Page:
Cody Walker – July 28th 2009
I’m sitting, for what I guess will be the last time, in a tan recliner in a house that once belonged to Amy Clampitt. I’ve spent a lot of evenings in this chair — tweaking essays, dismantling poems, checking baseball scores. And I’ve hesitated to write about the experience. What does one say about a gift that can’t be quantified? And how does one express gratitude — for the books on the shelves, the cups in the cupboard, the wild turkeys in the backyard?
Amy herself only lived in Lenox for two years. She purchased this house in 1992 after winning a MacArthur Fellowship; she died of ovarian cancer in 1994. I’ve been reading some of the letters she wrote in those final years — letters that are full of charm and wisdom and quirky enthusiasm. Here’s a passage from one to her family, dated July 2, 1992:
The thing about apartment living that maddens us is having no attic or cellar to stow things in. Well. That situation, in a manner of speaking, seems to be about to change. Part of the turmoil just now has to do with what Hal and I have just done: WE HAVE BOUGHT A HOUSE! More precisely, we’ve made an offer and it has been accepted, but of course there turn out to be some hitches, having to do with zoning and variances, which a lawyer is dealing with (we hope) at this very moment.
Amy and her partner Hal became interested in Lenox because it was (and still is) the home of two friends, poet Karen Chase and artist Paul Graubard. Karen recently told me about meeting Amy at the Rockefeller Foundation’s Bellagio Center on May 24, 1991: Bob Dylan’s 50th birthday. “She was wearing a red linen blazer with white buttons, and she was dancing really comically. ‘Like a Rolling Stone’ was playing — the bootleg version.” A poster of Dylan hung in Amy and Hal’s West Village apartment. This spring I’ve been playing Together Through Life — sometimes quite loudly – on the couple’s compact Sony stereo.
Does it seem strange to keep calling her “Amy”? I’d feel odd calling her “Clampitt” – though I’d readily say “Bishop” or “Lowell” or “Berryman.” Living amidst a person’s manuscript drafts and straw hats and flatware breeds a kind of familiarity. It’s always difficult to know how to address poets with whom you feel some kinship. As Amy says in her poem “Amherst”: “I thought of writing her (Dear Emily, though, / seems too intrusive, Dear Miss Dickinson too prim).”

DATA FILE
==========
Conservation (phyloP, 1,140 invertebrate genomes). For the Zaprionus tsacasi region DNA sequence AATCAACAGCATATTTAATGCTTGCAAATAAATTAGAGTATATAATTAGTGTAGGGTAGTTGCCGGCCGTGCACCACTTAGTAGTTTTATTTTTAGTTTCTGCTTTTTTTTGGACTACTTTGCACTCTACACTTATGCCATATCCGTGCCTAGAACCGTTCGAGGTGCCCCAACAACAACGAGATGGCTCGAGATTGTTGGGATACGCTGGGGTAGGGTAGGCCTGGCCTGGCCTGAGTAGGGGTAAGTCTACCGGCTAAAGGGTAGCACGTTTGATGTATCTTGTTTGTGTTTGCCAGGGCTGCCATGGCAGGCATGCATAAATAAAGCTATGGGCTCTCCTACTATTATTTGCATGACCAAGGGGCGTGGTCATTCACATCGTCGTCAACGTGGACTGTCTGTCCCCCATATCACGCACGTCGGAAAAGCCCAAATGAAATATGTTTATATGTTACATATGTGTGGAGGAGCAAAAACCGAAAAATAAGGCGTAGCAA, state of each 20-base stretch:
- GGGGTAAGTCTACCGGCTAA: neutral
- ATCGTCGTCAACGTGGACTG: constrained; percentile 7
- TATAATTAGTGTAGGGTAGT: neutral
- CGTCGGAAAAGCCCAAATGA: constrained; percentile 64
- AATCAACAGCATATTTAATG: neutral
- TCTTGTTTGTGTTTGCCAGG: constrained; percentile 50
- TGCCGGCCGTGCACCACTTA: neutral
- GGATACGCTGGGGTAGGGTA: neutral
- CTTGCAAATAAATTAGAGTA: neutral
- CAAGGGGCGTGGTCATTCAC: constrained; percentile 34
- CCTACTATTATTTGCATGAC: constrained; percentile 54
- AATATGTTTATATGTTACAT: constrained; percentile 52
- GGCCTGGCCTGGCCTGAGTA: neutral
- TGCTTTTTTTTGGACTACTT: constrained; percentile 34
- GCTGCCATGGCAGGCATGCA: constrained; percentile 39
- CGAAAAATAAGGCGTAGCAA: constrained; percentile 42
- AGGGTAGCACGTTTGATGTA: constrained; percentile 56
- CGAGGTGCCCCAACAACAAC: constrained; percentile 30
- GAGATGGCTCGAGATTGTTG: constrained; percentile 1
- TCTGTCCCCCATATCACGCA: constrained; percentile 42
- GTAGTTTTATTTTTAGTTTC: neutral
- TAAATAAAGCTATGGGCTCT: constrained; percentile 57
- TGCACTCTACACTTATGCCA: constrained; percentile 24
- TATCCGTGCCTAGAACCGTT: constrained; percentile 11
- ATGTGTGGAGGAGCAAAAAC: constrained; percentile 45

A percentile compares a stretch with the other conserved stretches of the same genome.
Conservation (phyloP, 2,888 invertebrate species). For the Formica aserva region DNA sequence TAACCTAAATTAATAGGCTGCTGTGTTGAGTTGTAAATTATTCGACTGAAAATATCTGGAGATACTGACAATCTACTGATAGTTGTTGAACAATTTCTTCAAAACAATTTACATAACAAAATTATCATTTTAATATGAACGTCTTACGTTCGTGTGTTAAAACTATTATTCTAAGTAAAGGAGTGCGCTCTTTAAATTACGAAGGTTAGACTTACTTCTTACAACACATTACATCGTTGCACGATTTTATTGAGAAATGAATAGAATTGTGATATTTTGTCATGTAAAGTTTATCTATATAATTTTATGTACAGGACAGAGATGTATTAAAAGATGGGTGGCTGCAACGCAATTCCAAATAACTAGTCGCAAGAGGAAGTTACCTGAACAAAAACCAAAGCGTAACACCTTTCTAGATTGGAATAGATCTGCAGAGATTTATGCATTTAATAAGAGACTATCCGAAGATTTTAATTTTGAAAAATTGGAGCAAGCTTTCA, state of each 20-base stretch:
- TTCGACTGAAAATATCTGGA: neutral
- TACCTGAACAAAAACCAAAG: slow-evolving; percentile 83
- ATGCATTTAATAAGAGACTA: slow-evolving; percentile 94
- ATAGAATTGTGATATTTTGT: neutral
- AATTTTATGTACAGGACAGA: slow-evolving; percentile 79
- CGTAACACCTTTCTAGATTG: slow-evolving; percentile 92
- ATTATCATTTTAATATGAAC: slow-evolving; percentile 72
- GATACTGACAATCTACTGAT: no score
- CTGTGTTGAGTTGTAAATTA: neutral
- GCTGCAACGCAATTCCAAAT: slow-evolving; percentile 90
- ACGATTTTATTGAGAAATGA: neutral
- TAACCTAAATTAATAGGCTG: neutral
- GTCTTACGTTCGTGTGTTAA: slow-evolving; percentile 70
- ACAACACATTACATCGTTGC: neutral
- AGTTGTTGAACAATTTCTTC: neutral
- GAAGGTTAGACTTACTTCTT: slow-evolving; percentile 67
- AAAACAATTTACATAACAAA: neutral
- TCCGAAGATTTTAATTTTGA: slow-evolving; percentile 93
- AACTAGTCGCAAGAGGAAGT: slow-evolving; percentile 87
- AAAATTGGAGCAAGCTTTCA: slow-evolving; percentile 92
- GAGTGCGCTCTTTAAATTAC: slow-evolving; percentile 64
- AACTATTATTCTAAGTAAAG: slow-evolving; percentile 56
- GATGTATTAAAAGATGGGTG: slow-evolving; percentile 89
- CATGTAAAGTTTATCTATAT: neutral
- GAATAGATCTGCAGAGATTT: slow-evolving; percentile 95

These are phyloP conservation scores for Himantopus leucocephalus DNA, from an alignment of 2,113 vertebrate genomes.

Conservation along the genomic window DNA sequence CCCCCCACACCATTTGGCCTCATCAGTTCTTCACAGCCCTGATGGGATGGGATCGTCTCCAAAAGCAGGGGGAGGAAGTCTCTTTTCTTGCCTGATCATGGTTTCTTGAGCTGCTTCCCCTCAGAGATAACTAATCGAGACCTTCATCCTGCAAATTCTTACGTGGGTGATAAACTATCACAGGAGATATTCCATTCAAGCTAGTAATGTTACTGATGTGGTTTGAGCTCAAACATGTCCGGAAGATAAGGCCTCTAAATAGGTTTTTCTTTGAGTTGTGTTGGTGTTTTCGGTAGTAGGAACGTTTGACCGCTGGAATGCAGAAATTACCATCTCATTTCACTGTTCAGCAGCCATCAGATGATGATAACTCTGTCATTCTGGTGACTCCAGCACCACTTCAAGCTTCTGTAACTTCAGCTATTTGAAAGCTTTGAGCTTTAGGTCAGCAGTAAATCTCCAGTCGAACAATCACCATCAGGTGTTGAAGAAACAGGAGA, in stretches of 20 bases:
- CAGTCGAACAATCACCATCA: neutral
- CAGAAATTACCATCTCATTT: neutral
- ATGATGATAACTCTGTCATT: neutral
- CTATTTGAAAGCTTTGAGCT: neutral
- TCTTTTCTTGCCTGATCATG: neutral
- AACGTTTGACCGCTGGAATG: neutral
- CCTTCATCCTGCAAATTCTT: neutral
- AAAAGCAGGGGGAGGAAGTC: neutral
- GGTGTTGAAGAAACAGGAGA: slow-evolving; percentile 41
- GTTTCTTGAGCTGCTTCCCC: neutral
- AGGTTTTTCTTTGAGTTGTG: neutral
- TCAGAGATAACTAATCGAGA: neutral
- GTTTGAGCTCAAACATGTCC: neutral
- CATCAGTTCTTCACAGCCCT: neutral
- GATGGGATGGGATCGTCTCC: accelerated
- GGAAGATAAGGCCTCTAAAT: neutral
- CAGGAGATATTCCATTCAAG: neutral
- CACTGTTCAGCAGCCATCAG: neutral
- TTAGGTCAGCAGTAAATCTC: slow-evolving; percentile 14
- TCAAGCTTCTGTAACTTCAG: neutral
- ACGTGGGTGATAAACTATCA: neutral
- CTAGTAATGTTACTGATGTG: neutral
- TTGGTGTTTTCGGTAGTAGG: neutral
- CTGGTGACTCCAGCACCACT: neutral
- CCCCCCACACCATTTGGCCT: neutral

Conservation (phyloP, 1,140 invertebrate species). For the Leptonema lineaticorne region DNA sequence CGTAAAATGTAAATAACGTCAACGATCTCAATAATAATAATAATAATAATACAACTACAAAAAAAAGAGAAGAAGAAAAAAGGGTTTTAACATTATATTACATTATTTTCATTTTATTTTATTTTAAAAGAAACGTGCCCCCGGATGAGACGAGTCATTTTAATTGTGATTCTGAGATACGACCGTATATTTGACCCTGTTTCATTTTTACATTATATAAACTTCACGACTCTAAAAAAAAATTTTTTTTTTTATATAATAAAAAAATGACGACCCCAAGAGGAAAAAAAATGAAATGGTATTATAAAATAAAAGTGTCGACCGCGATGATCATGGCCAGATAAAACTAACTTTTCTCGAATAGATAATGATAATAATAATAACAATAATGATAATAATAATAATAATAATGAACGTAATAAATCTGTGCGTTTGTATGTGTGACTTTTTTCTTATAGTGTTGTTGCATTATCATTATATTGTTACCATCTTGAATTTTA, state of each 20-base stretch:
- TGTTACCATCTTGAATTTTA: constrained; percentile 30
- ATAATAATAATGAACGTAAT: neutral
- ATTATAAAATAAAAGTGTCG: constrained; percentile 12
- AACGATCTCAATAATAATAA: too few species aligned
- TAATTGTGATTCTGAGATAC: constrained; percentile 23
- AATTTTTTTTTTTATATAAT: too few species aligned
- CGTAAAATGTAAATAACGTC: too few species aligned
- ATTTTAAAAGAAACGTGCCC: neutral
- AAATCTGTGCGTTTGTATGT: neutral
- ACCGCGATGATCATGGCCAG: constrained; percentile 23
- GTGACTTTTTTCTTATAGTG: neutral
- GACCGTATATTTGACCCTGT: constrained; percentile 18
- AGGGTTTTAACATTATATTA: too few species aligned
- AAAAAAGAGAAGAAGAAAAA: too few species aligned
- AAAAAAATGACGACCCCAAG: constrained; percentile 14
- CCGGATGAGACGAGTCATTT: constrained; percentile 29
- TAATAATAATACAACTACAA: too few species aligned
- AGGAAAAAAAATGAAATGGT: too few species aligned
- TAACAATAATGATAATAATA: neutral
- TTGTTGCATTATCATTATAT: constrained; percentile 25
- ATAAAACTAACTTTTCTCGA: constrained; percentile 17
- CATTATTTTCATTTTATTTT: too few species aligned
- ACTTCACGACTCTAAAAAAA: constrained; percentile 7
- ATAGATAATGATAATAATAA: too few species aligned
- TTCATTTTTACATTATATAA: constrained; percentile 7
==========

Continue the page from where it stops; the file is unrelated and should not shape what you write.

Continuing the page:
Have I mentioned that the many, many bookshelves are chockablock with contagious magic?
Amy’s ashes are buried beneath the beech tree nearest to her back steps. It’s a lovely tree — branching, from its base, in three directions. I took a picture of it earlier today. We had, at last, some sun (the weather has been berserk, of late, in the Berkshires). And I thought of one of Amy’s poems — the first poem she published in The New Yorker — “The Sun Underfoot Among the Sundews.” After some Hopkins-level description of the “wetfooted understory” and the “spruce-tamarack horizon,” Amy tells us that the sun
underfoot is so dazzling
down there among the sundews,
there is so much light
in the cup that, looking,
you start to fall upward.
Mary Mary Jo Salter’s marvelous foreword to Amy’s Collected Poems begins like this:
Her earliest memory was of blue violets. At the age of seventy, in an essay called “Providence,” Amy Clampitt retrieved with remarkable clarity her sensations on the day of a younger brother’s birth:
It is the twenty-sixth of April, 1923, I am not yet three years old. . . . My father’s sister Edith . . . is leading me past barns and through feedlots to the outermost grove. What holds these details in place is the sight, out under those trees, of a bed of violets whose hue I cannot reach except by way of a later metaphor: the contained intensity of a body of water. It is as though I became in that instant aware of edges, shores, boundaries, limitations. The shell had cracked: an exodus, an expulsion, was under way.
What holds these details in place: it’s a quintessential Clampitt touch, implying that even our memories have their physical home, and could lose it.
In the mid-’90s, at the end of a teaching stint in South Korea, I was approached by a student on the last day of class. She told me she would always “memorize” me.
I’ve been memorizing Amy’s home — and all of the home’s associations — all night.